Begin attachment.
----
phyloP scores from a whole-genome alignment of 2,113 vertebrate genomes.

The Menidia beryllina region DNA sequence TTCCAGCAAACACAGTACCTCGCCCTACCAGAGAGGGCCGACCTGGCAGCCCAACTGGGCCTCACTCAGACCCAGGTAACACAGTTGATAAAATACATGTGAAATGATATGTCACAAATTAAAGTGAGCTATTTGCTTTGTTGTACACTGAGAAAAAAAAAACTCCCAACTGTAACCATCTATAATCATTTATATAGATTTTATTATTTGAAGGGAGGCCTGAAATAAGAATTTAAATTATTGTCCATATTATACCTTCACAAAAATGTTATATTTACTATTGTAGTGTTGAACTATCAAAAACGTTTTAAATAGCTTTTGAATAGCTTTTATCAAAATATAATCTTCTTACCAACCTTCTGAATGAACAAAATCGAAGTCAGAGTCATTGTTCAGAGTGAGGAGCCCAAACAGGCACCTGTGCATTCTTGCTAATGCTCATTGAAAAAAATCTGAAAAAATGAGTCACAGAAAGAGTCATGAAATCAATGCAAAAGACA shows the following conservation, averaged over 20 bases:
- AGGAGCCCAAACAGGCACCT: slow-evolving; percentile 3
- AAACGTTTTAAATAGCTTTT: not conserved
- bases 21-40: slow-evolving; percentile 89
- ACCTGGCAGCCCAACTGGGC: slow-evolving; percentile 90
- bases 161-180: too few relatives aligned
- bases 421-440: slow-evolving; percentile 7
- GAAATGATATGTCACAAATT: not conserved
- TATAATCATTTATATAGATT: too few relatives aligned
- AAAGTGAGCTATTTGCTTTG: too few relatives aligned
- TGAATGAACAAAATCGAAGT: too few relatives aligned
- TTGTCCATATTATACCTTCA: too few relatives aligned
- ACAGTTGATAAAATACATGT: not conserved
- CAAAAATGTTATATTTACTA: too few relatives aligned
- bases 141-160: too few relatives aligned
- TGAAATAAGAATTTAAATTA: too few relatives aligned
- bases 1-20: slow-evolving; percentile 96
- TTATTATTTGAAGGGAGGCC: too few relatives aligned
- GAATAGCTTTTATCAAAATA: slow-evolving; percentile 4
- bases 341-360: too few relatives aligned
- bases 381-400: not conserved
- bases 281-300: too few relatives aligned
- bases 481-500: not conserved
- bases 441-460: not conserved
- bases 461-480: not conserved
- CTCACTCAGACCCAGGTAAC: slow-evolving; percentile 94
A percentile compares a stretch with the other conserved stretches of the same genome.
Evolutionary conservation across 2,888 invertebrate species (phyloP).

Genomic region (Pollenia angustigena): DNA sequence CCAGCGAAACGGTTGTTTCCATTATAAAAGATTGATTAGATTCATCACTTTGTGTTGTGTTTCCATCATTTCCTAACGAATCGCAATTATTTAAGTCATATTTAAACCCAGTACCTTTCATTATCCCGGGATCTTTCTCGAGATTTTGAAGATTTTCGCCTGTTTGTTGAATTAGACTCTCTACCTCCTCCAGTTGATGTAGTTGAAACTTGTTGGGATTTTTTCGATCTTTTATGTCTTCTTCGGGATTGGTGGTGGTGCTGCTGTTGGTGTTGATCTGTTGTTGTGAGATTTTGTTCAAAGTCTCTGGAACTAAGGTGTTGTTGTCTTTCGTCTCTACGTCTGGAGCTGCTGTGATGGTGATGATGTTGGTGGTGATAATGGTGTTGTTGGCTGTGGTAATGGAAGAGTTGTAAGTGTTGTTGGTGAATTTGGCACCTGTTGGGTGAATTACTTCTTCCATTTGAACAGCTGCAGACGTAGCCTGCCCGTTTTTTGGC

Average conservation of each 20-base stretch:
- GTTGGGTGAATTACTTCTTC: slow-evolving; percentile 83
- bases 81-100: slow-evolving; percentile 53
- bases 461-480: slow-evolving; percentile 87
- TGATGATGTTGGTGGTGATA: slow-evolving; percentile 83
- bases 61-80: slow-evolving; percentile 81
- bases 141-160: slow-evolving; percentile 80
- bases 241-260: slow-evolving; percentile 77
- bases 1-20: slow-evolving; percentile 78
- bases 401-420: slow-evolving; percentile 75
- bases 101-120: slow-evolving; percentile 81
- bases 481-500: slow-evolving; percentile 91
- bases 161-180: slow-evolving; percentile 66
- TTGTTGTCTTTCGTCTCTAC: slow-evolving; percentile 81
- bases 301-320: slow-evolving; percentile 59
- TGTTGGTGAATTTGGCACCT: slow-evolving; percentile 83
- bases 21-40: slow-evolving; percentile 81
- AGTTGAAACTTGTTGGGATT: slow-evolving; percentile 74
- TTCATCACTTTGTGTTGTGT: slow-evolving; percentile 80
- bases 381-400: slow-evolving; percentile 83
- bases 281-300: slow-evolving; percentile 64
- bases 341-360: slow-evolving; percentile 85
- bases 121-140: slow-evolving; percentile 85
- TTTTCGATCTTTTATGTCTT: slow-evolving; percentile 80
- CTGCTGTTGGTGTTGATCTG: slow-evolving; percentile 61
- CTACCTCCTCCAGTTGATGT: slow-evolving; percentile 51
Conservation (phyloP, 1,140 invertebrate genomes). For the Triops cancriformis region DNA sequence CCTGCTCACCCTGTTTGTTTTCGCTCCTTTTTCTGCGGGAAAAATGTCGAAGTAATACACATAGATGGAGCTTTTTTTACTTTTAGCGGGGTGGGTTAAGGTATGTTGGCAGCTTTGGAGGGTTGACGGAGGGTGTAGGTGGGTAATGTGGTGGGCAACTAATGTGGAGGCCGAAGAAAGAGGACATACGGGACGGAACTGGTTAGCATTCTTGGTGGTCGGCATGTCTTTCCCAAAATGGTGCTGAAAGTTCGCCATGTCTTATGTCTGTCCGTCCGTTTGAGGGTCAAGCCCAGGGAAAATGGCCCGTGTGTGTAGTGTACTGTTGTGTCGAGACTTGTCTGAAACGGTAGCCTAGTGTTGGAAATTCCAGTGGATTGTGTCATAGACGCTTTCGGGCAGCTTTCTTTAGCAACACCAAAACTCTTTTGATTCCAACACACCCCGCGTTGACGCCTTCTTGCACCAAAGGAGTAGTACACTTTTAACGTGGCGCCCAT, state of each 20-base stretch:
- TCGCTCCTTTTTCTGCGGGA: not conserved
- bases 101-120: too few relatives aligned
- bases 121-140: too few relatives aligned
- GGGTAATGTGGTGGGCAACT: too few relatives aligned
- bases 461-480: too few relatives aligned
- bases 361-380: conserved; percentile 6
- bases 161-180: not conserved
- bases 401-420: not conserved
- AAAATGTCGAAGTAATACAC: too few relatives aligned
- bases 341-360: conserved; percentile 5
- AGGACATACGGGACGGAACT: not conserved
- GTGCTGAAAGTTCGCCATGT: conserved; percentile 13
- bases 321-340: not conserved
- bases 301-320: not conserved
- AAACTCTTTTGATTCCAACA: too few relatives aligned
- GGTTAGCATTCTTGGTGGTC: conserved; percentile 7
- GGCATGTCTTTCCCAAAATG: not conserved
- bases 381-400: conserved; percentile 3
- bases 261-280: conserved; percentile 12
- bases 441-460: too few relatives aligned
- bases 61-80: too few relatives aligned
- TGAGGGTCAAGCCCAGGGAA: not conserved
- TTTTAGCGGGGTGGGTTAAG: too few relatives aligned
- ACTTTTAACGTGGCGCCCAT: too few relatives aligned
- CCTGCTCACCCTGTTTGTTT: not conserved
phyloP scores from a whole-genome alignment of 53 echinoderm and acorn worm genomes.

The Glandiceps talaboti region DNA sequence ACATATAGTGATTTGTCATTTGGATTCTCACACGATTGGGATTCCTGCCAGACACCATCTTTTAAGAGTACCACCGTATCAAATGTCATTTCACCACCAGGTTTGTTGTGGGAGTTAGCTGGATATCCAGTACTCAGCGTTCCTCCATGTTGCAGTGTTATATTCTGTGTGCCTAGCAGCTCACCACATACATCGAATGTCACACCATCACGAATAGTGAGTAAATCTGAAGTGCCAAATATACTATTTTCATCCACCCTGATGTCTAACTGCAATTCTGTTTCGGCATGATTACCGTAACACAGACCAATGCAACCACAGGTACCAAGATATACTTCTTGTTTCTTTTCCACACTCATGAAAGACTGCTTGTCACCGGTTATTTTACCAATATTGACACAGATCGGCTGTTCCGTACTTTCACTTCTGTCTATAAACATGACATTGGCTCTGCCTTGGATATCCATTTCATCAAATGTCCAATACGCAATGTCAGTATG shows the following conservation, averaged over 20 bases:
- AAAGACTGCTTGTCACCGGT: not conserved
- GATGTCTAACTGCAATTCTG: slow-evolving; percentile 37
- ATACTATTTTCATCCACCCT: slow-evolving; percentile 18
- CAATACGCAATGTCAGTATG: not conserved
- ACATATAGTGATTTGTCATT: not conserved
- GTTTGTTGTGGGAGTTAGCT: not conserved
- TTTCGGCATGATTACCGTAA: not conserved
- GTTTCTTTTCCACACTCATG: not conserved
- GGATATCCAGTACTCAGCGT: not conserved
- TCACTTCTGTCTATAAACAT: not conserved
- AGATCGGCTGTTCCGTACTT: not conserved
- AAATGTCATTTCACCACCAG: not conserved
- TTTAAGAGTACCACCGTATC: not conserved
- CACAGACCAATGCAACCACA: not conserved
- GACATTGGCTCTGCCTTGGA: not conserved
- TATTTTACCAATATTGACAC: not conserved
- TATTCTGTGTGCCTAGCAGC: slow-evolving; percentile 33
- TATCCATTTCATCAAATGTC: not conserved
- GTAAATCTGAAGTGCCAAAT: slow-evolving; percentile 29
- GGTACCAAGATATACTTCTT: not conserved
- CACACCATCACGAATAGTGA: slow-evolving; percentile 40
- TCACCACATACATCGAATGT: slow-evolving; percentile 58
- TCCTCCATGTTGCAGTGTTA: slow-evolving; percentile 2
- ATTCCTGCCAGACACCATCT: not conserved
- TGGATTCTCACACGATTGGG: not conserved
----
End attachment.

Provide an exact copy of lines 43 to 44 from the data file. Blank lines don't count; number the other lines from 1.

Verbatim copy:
- bases 161-180: slow-evolving; percentile 66
- TTGTTGTCTTTCGTCTCTAC: slow-evolving; percentile 81